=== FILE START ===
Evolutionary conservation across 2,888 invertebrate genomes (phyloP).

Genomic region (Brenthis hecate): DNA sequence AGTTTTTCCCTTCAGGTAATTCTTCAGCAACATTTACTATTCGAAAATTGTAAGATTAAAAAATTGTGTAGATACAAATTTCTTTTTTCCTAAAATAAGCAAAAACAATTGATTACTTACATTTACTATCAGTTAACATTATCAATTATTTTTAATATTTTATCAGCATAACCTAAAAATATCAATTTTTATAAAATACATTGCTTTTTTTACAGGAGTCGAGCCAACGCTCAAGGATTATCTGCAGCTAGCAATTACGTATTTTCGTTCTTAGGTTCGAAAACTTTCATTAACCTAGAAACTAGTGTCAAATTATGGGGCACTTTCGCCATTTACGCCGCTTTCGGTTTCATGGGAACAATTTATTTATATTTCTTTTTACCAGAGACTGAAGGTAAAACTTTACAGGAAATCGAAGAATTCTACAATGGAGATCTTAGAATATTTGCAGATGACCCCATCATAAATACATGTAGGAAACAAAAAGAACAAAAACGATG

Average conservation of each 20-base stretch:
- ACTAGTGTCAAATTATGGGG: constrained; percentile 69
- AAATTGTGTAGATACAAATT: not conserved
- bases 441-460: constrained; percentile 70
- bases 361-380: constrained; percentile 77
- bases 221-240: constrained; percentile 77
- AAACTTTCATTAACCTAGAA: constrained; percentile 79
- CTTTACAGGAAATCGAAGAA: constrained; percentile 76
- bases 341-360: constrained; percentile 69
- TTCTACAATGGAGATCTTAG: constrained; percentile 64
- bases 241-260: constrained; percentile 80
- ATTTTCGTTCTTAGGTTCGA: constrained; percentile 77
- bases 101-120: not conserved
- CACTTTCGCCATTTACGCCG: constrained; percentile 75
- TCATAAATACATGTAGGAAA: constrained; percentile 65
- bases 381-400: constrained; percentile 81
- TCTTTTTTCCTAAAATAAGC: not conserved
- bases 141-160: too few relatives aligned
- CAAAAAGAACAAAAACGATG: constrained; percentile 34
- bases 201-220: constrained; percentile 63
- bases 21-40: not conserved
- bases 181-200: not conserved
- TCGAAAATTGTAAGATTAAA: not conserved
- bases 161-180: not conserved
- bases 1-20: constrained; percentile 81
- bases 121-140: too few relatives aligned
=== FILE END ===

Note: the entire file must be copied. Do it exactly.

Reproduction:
Evolutionary conservation across 2,888 invertebrate genomes (phyloP).

Genomic region (Brenthis hecate): DNA sequence AGTTTTTCCCTTCAGGTAATTCTTCAGCAACATTTACTATTCGAAAATTGTAAGATTAAAAAATTGTGTAGATACAAATTTCTTTTTTCCTAAAATAAGCAAAAACAATTGATTACTTACATTTACTATCAGTTAACATTATCAATTATTTTTAATATTTTATCAGCATAACCTAAAAATATCAATTTTTATAAAATACATTGCTTTTTTTACAGGAGTCGAGCCAACGCTCAAGGATTATCTGCAGCTAGCAATTACGTATTTTCGTTCTTAGGTTCGAAAACTTTCATTAACCTAGAAACTAGTGTCAAATTATGGGGCACTTTCGCCATTTACGCCGCTTTCGGTTTCATGGGAACAATTTATTTATATTTCTTTTTACCAGAGACTGAAGGTAAAACTTTACAGGAAATCGAAGAATTCTACAATGGAGATCTTAGAATATTTGCAGATGACCCCATCATAAATACATGTAGGAAACAAAAAGAACAAAAACGATG

Average conservation of each 20-base stretch:
- ACTAGTGTCAAATTATGGGG: constrained; percentile 69
- AAATTGTGTAGATACAAATT: not conserved
- bases 441-460: constrained; percentile 70
- bases 361-380: constrained; percentile 77
- bases 221-240: constrained; percentile 77
- AAACTTTCATTAACCTAGAA: constrained; percentile 79
- CTTTACAGGAAATCGAAGAA: constrained; percentile 76
- bases 341-360: constrained; percentile 69
- TTCTACAATGGAGATCTTAG: constrained; percentile 64
- bases 241-260: constrained; percentile 80
- ATTTTCGTTCTTAGGTTCGA: constrained; percentile 77
- bases 101-120: not conserved
- CACTTTCGCCATTTACGCCG: constrained; percentile 75
- TCATAAATACATGTAGGAAA: constrained; percentile 65
- bases 381-400: constrained; percentile 81
- TCTTTTTTCCTAAAATAAGC: not conserved
- bases 141-160: too few relatives aligned
- CAAAAAGAACAAAAACGATG: constrained; percentile 34
- bases 201-220: constrained; percentile 63
- bases 21-40: not conserved
- bases 181-200: not conserved
- TCGAAAATTGTAAGATTAAA: not conserved
- bases 161-180: not conserved
- bases 1-20: constrained; percentile 81
- bases 121-140: too few relatives aligned